St. Louis – As he seeks to inspire the conservative base ahead of the general election, Mitt Romney spoke to the National Rifle Association on Friday, seeking the support of a powerful group that has not always warmed up to him.
As governor of Massachusetts, he backed laws that are anathema to the national gun lobby — an assault weapons ban and a waiting period to buy firearms — and once engendered skepticism, if not outright hostility, from some gun owners.
His appearance at the gun lobby’s annual gathering also came at a moment when its powerful grip on gun legislation is under renewed scrutiny because of permissive self-defense laws it has promoted, like the one in Florida that may complicate the prosecution of George Zimmerman, who killed an unarmed teenager, Trayvon Martin, six weeks ago.
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Mr. Romney alluded to the laws, known as Stand Your Ground, when he told an audience of thousands here, “We need a president who will stand up for the rights of hunters and sportsmen and those seeking to protect their homes and their families.”
“President Obama has not,” he added. “I will.”
He breezed past any attempt to expand on or defend his record as governor to touch a more fundamental nerve with the gun owners’ lobby: its fear that a second term for Mr. Obama would give him another chance to nominate a Supreme Court justice.
“In his first term,” Mr. Romney said, “we’ve seen the president try to browbeat the Supreme Court. In a second term, he would remake it. Our freedoms would be in the hands of an Obama court, not just for four years, but for the next 40. That must not happen.”
Before his speech, an N.R.A. spokesman said that was exactly the kind of statement the group was looking for.
The spokesman, Andrew Arulanandam, said the N.R.A. feared that an altered Supreme Court could reverse a pair of landmark 5-to-4 decisions that affirmed an individual’s right to bear arms and narrowed the ability of states and cities to enact gun control laws.
But the issue may be something of a red herring since there is no indication that even the oldest conservative and swing-vote justices are suffering health problems that could result in retirement.
Mr. Obama has hardly been an enemy of gun rights. He signed legislation allowing visitors to national parks to carry concealed guns, and his overall record has so disappointed the gun control lobby that the Brady Campaign to Prevent Gun Violence gave him an “F” grade in 2010.
Another goal for Mr. Romney here was to close a bit of the cultural gap with gun owners. He was lampooned during his 2008 presidential campaign for exaggerating his hunting experience, explaining that he was a hunter of “small varmints,” rabbits and rodents.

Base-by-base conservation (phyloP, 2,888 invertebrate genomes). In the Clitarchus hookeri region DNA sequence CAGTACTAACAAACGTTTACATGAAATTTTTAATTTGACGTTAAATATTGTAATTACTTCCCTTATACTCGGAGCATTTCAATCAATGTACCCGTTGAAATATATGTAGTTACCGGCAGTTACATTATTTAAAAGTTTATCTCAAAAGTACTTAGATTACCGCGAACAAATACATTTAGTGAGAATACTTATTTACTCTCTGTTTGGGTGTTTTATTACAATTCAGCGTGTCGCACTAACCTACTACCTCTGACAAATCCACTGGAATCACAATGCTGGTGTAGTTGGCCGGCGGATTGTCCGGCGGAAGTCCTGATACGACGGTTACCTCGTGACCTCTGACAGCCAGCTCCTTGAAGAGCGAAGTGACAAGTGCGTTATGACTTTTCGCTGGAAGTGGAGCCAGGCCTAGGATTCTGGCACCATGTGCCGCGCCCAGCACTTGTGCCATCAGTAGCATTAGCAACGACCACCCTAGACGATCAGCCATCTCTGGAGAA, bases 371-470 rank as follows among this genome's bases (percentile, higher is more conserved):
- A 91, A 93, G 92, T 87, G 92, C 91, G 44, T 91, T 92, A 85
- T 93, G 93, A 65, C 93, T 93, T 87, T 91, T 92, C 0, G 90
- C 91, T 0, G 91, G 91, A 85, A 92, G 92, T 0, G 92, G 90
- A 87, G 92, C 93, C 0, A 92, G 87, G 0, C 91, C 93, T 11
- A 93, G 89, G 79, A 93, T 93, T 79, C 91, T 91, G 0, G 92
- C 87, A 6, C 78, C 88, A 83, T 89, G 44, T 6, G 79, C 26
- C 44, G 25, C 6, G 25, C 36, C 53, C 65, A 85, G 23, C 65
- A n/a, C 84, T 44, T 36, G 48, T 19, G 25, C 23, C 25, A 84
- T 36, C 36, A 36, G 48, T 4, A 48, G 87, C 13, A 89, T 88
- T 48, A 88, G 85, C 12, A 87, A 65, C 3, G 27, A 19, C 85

This year, he revealed in a debate that he had been on a hunting trip to Montana for elk.
His guide on that outing, Rob Keck, is a well-known figure in hunting, and it was no coincidence that he accompanied Mr. Romney to the N.R.A. convention, where hunting and firearms exhibitions filled a large hall.
Mr. Keck described in an interview taking Mr. Romney into rugged country in November 2010 for two days of hunting elk and one for shooting pheasants on a private ranch. “He admittedly didn’t grow up hunting,” Mr. Keck said, “but let me tell you, he accounted for a number of birds on that day.”
It remains to be seen whether Second Amendment advocates will enthusiastically come out for Mr. Romney in November.
David Ross, a longtime N.R.A. member from Reading, Pa., who has been a grass-roots organizer for conservative candidates in his battleground state, was skeptical.
“I think that’s going to be heavy lifting,” said Mr. Ross, who was attending the convention with his son, Clinton, an Army reservist. “He was for an assault weapons ban when he was Massachusetts governor. What changed? And how do we know he’s not going to change back? This is the chameleonlike thinking that is my biggest fear.”
Although Mr. Romney said in 2007 that he didn’t “line up with” the N.R.A. on an assault weapons ban, more recently he indicated that the national ban, which expired, did not need renewal.
He has also backed away from his support, while governor, for a Brady bill requiring a five-day waiting period to buy a firearm. He has said in recent years that a waiting period is no longer needed because the Internet allows for instant background checks.
Rick Santorum, who withdrew from the Republican primary race this week, also addressed the gun rights group, and he seemed to edge toward an endorsement of Mr. Romney. “I will be all-in between now and November,” he said. “I will do everything I can to elect conservatives up and down the ticket.”
Mr. Romney, who was introduced by his wife, Ann, received a standing ovation after his speech, though in the cavernous downtown dome where audience members filled only the floor, not the stands, the sound was subdued.
Tom Hanna, 75, a 40-year member of the gun group, said he had some concerns about Mr. Romney’s politics. But any of that doubt was gone after Mr. Romney spoke.
“He showed a commitment to the Constitution that I had not seen in television blurbs from his campaign,” he said, adding, “I’m willing to take him at face value for what he said.”